The exciting consequence of these human brain imaging studies is their generalization to rodent models, where brain circuitry - tradi-tionally assumed to be irrelevant to pain/nociception - are now ag-gressively interrogated regarding their role in chronic pain, especially concerning the role of various components of the limbic brain [1]. In parallel to the evidence for spinal cord microglia, there is now similarly strong evidence for limbic brain neurons causally controlling tactile allodynia in neuropathic injured rodents. Chemogenetic viral vector manipulations provide the opportunity to test specific neuronal popu-lation properties in relation to behavior. In neuropathic animals, nu-cleus accumbens medial shell dopamine D2 receptor-containing neu-rons exhibit hyper-excitability, as tested in ex-vivo slice preparation. When the excitability of these same neurons is transiently upregulated, or downregulated, by a specific activator (introducing genetically tagged viruses that are only incorporated in these neurons) one ob-serves decreased, or increased, tactile allodynia in neuropathic rodents. Thus, it is concluded that the level of excitability of these neurons are causally involved in the control of sensitivity of the behavior [9]. Such evidence is as compelling as the one observed for spinal cord microglia. In fact, there is now accumulating evidence that similar chemo- or opto-genetic manipulations in other limbic neuronal populations can simi-larly control persistent, inflammatory or neuropathic, pain behaviors [10–12]. The general mechanistic interpretation would be that mod-ulating the emotional gating of nociceptive inputs, through limbic cir-cuitry, should have a large influence on pain behavior/perception.

Hence the general “centralist” position can be summarized as the concept that past experiences, related motivations, and accumulated learned memory traces, all influence everyday pain experience, and that such influences are a dominant factor in many, if not most, chronic pain conditions. The strong clinical implication of this perspective then becomes the notion that chronic pain requires manipulation of the central nervous system's emotional circuitry, rather than nociceptive circuitry.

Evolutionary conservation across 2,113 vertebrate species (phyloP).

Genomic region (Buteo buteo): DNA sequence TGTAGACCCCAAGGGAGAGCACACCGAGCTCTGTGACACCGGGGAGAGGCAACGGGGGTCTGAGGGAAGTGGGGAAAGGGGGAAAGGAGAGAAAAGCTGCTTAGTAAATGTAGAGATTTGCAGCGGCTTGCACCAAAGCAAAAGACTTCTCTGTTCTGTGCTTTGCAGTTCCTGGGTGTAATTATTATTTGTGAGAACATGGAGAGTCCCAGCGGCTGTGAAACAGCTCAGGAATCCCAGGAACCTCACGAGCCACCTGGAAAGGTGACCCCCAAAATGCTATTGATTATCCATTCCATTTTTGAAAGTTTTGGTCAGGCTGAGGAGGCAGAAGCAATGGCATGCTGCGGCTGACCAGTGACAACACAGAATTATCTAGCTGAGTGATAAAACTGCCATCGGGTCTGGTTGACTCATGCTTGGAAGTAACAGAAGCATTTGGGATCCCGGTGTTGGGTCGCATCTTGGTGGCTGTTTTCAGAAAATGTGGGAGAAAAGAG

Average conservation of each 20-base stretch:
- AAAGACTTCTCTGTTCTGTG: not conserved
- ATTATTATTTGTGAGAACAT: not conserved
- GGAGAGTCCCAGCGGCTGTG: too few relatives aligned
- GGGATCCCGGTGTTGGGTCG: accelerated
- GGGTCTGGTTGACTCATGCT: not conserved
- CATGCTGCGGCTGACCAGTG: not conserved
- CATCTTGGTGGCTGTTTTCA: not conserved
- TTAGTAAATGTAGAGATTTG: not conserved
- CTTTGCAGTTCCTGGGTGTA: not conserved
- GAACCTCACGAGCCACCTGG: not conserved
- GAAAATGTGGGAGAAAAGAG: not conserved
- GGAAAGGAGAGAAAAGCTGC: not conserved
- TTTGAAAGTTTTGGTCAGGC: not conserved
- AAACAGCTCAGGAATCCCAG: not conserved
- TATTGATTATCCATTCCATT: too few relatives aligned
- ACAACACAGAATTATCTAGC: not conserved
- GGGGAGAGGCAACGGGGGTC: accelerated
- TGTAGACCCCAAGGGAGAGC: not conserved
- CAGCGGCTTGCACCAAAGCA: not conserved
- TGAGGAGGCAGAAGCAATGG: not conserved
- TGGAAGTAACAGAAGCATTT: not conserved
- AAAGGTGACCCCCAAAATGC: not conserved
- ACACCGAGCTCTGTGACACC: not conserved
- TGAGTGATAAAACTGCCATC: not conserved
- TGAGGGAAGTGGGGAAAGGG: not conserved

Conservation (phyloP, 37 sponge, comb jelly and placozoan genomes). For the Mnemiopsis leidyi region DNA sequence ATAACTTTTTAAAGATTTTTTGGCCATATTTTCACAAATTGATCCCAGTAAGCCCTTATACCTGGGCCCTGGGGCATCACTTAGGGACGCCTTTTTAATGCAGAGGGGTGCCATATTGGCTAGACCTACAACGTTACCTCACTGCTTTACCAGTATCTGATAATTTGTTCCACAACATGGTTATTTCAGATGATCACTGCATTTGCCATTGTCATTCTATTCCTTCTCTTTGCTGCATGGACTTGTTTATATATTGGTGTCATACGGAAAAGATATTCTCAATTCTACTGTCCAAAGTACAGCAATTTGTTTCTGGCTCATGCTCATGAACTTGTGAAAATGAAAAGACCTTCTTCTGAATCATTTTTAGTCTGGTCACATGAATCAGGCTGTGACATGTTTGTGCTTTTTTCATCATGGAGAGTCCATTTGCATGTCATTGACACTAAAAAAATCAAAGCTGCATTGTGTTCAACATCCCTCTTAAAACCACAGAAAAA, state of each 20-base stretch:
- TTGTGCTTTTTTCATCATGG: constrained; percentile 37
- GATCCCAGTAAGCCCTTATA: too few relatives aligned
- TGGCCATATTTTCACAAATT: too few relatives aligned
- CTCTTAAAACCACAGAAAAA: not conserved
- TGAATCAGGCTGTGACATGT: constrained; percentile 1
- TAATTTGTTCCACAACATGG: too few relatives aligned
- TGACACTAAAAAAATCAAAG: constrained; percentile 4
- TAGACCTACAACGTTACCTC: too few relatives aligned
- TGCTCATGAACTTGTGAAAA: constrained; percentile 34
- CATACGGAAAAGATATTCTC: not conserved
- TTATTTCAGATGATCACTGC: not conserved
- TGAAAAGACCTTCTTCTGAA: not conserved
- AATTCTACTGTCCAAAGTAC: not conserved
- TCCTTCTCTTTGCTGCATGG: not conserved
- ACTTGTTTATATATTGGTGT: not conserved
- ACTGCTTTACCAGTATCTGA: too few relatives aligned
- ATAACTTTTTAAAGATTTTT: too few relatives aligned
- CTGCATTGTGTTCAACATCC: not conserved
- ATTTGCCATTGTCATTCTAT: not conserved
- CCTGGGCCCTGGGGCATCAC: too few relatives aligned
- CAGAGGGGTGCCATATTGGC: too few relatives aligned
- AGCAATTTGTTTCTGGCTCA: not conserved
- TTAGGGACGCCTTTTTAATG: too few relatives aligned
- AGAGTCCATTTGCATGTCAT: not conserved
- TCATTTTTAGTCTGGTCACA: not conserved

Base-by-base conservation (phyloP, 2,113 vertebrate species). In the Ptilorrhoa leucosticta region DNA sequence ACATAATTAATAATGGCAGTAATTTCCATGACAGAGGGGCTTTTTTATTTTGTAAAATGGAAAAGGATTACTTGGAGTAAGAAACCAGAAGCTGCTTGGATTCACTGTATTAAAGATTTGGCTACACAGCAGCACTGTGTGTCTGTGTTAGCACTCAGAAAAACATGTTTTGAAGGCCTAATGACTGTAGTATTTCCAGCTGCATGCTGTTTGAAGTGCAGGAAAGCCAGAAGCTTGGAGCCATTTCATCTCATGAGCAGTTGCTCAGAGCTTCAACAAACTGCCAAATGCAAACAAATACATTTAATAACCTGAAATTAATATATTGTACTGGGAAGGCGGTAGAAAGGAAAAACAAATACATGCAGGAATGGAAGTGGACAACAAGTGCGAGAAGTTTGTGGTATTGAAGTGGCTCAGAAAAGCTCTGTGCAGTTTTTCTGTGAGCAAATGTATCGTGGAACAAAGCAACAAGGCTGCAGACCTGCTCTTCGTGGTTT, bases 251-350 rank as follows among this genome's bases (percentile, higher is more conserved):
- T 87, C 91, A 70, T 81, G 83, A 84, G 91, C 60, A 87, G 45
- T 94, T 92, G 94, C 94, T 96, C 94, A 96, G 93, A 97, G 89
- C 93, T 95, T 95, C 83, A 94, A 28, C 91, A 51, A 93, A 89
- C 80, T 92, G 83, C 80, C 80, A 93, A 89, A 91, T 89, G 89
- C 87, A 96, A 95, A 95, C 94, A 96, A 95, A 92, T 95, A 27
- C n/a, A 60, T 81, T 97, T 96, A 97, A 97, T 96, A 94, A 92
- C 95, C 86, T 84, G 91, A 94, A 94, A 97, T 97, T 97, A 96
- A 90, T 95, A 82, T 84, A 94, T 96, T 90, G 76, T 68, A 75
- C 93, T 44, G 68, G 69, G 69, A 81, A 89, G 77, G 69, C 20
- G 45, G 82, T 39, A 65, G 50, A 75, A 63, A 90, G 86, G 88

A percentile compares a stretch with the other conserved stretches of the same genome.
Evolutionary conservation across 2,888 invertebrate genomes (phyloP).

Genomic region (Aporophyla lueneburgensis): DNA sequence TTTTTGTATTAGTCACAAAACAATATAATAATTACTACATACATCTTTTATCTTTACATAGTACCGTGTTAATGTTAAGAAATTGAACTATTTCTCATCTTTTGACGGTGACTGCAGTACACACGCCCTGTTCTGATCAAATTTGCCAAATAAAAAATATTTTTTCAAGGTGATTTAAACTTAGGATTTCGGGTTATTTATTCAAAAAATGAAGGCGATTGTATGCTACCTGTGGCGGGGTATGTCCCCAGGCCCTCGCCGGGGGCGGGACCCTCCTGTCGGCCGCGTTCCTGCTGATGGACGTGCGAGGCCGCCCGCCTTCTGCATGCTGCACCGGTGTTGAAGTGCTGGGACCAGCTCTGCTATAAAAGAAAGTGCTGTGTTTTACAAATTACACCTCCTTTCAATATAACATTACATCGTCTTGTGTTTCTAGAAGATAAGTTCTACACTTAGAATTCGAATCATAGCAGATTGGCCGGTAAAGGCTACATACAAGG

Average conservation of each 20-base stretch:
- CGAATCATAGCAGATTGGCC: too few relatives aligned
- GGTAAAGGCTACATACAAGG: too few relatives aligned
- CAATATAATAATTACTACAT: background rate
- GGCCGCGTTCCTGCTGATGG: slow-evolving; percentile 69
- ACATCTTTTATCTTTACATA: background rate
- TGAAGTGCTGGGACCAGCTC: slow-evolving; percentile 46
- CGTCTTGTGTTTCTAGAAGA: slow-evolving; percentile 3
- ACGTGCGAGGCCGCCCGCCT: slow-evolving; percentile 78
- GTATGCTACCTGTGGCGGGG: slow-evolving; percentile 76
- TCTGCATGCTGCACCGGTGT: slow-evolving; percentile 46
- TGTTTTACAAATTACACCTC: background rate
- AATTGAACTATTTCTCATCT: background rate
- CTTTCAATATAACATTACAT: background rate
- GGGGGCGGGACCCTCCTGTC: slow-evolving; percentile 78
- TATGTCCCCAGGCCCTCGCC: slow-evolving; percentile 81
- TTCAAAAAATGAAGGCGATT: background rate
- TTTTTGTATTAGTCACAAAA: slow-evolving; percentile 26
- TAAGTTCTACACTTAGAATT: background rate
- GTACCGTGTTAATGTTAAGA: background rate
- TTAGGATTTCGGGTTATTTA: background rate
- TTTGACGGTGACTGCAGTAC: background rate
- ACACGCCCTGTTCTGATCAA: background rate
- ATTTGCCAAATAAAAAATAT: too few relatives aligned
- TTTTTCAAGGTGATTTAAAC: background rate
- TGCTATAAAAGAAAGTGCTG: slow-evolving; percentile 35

5. Reconciling “peripheralists” and “centralists”

A minimal definition of pain would be a somatically embodied ne-gative emotional state, associated with strong urges to modify the current state of beingness. A corollary is that negative emotions and moods by themselves are not pain; and injury per se also does not imply pain. Instead, conscious subjective evaluation of the injury and related no-ciceptive inputs are necessary and enable identification of associated body parts (even if it is ambiguous, as in visceral pain; requiring no-ciceptive representation in the neocortex, i.e., body site-specific acti-vations in parts of primary/secondary somatosensory and/or insular cortices). Within this construct chronic pain may be viewed as a spec-trum of persistent conditions, where the gain of the nociceptive system may be amplified through either or both nociceptive (peripheral and spinal cord) and non-nociceptive (central limbic) routes, eventually creating and maintaining the chronic pain brain state that seems to be a self-referential emotional state. It should be emphasized that modula-tion of nociceptive inputs at spinal, mesolimbic and prefrontal cortical levels must be considered fundamental to endowing pain (both acute and chronic) and its multi-dimensionality, as well as to defining its motivational-emotional-attentional subjectivity.